Osteochondrosis disease is a painful swelling of the bump on the front of the upper
tibia (lower leg bone) in an area called the anterior tibial tubercle.
Information about of Osteochondrosis
To understand what's going on in osteochondrosis, you need to understand a bit about
how bones grow. Bones grow by initially forming a cartilage template, onto which calcium
is deposited to form bone, (this process is called "ossification", and when the
cartilage has been turned into bone it is "ossified"). Osteochondrosis is an
abnormality in this normal development of bones, and generally affects the joints. It
resembles, but is distinct from hip dysplasia in many respects, in that it too is a
developmental disorder of cartilage-bone formation. The ends of a bone grow in two places.
Firstly, at the epiphyseal plate. This is a cartilaginous region of the bone, the location
of the greatest part of growth. Secondly, the cartilage which overlies the end of the
bone, at the joint, also grows, and becomes ossified at the junction of bone and
cartilage. You can see these areas of growth on this picture:
There are two main forms of osteochondrosis. If the problem occurs at the epiphyseal
plate, then the overlying bone will not join properly to the main shaft of the bone. If
the problem occurs at the joint surface, then a thickened area of cartilage develops which
is only loosely attached to the underlying bone. This can shear, resulting in the
formation of a flap. This is known as osteochondritis dissecans (OCD).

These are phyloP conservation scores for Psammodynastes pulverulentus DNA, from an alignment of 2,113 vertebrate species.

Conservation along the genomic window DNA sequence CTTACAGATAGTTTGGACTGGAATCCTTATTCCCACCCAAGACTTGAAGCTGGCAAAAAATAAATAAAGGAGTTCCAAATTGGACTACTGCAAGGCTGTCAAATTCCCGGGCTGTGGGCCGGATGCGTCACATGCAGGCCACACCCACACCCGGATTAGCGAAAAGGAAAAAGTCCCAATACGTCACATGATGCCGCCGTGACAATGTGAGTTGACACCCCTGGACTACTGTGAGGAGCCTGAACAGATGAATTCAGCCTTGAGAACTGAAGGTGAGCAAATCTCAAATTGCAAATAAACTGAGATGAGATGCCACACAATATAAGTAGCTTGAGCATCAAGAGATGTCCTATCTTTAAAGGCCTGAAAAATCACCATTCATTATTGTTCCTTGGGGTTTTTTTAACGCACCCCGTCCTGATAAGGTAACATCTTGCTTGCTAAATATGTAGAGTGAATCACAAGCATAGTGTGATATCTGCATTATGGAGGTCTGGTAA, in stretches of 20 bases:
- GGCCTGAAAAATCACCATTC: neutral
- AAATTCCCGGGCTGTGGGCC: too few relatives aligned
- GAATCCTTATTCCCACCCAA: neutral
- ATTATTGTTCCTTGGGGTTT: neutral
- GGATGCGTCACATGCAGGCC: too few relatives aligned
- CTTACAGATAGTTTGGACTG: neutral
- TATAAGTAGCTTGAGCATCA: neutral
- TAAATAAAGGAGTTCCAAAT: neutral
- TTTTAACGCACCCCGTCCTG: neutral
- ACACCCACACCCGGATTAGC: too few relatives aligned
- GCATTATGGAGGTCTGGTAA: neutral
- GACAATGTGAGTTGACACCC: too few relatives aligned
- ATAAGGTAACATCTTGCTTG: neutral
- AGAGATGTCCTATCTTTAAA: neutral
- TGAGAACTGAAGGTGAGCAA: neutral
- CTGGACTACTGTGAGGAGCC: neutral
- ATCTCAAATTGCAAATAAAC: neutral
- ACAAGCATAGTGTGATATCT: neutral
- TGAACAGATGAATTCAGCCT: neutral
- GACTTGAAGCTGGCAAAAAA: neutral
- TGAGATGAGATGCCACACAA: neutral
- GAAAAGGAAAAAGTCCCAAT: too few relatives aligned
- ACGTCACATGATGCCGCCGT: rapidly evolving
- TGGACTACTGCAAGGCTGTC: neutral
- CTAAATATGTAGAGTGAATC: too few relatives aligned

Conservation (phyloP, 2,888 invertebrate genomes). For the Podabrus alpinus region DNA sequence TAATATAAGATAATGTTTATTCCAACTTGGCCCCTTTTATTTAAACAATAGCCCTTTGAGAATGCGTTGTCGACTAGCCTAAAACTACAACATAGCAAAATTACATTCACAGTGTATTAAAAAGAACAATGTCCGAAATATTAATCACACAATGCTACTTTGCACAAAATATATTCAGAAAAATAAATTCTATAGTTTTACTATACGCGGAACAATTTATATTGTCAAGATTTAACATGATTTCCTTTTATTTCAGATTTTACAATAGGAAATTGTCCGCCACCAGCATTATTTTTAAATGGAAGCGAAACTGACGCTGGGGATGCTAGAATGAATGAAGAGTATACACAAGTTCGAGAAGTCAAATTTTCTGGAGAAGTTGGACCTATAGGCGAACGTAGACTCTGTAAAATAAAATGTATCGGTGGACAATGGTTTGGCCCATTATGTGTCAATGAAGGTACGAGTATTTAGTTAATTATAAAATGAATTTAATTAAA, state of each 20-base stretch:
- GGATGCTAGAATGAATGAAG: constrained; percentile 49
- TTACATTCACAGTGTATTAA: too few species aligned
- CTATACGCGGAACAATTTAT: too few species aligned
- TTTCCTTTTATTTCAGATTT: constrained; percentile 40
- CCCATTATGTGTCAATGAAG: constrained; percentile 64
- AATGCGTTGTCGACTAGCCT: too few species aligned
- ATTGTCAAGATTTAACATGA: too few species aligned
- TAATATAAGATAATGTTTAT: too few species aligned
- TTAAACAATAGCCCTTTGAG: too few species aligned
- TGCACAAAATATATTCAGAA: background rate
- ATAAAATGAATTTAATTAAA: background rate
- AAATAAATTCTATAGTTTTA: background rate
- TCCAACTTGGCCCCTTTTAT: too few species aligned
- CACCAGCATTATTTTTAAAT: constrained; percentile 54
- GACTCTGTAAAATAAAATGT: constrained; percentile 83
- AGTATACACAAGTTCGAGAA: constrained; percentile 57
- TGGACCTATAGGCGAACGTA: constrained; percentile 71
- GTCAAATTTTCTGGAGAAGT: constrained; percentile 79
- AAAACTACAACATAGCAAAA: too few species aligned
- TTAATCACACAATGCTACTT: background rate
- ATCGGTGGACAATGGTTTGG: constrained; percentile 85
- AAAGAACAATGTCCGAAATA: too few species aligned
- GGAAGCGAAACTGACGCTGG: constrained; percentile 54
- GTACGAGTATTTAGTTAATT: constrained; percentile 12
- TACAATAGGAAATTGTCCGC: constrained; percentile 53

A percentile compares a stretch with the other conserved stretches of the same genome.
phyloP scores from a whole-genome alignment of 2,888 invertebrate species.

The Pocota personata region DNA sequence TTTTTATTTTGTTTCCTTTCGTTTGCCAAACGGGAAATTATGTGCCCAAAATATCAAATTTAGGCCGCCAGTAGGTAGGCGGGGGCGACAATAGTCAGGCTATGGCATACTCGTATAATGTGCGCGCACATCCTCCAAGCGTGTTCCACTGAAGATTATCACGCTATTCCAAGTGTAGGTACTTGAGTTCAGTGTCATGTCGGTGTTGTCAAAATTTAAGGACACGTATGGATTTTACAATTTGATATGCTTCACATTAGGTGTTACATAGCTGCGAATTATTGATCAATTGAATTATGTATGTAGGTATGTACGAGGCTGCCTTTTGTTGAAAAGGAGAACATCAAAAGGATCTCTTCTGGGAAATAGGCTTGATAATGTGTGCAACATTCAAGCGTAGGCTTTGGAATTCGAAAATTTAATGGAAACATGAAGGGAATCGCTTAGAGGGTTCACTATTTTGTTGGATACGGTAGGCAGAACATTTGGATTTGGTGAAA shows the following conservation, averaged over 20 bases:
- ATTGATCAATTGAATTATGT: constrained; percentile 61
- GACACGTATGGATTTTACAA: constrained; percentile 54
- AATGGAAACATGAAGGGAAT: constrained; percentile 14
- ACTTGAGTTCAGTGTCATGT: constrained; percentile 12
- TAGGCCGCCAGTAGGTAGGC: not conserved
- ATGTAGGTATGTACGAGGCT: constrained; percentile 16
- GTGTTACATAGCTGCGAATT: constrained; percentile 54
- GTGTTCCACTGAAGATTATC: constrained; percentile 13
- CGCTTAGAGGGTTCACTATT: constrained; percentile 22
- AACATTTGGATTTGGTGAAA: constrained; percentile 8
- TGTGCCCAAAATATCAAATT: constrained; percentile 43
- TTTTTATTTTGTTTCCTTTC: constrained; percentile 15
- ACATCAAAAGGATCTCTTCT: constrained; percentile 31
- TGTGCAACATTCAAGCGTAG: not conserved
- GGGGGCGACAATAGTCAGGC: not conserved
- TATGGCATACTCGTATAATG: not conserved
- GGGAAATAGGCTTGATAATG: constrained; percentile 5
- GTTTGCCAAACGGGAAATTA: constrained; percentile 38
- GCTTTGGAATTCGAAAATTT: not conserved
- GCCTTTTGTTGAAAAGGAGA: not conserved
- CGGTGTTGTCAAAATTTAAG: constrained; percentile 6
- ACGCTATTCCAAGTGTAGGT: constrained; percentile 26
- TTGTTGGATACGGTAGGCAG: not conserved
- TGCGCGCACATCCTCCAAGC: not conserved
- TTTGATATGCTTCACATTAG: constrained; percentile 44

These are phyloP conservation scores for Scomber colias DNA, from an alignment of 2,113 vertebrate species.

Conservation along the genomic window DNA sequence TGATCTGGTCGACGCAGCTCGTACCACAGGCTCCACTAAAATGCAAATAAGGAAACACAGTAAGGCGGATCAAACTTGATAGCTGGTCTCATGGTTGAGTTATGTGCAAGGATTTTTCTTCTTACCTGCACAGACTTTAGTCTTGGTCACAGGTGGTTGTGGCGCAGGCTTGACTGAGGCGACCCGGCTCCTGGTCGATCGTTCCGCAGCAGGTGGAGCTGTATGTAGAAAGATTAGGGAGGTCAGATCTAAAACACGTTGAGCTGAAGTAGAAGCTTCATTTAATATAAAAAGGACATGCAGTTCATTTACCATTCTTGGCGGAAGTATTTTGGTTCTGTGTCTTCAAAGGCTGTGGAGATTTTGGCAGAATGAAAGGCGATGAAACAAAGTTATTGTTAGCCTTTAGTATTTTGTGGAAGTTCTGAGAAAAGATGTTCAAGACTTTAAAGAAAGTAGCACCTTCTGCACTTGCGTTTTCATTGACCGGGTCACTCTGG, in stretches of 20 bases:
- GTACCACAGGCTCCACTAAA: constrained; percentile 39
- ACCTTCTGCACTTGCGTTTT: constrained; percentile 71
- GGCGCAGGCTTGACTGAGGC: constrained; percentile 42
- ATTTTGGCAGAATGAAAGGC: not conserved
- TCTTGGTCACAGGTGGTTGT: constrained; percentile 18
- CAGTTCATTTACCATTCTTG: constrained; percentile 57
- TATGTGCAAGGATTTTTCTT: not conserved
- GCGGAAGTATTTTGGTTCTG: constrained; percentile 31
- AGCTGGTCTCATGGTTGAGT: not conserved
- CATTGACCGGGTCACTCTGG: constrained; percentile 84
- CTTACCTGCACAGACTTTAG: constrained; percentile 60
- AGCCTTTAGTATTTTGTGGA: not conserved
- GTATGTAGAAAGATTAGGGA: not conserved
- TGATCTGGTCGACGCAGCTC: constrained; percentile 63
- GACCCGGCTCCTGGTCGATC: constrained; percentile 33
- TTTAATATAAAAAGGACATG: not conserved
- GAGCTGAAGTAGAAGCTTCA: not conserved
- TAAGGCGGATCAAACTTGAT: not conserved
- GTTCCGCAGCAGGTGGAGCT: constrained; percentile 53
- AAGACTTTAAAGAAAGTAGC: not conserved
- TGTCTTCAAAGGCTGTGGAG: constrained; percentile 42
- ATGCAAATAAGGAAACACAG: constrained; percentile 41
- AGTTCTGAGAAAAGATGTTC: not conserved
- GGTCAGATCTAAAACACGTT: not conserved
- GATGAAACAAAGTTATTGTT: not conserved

Causes of Osteochondrosis
Many theories have been advanced to account for osteochondrosis, but none has proven
fully satisfactory. Stress and ischemia (reduced blood supply) are two of the most
commonly mentioned factors. Athletic young children are often affected when they
overstress their developing limbs with a particular repetitive motion. Many cases are
idiopathic, meaning that no specific cause is known.
The most common symptom for most types of osteochondrosis is simply pain at the
affected joint, especially when pressure is applied. Locking of a joint or limited range
of motion at a joint can also occur.
Scheuermann's disease can lead to serious kyphosis (hunchback condition) due to erosion
of the vertebral bodies. Usually, however, the kyphosis is mild, causing no further
symptoms and requiring no special treatment.
Diagnosis of Osteochondrosis
A doctor can make a diagnosis during a physical examination. A
bone X-ray may be normal, may show soft tissue swelling, or may demonstrate fragmentation
of the the tibial tubercle.
Treatment of Osteochondrosis
Initial treatment includes rest, ice, and nonsteroidal
anti-inflammatory medication (NSAIDS, for example ibuprofen). In many cases, the condition
will disappear with rest, pain medication, and the reduction of sports or exercise.
In the rare case where symptoms do not resolve, the affected leg may be immobilized by
a cast or brace until healing takes place. This typically takes 6 to 8 weeks. Crutches can
be used for walking to keep weight off the affected leg.
Rarely, surgery may be needed if the initial treatment fails.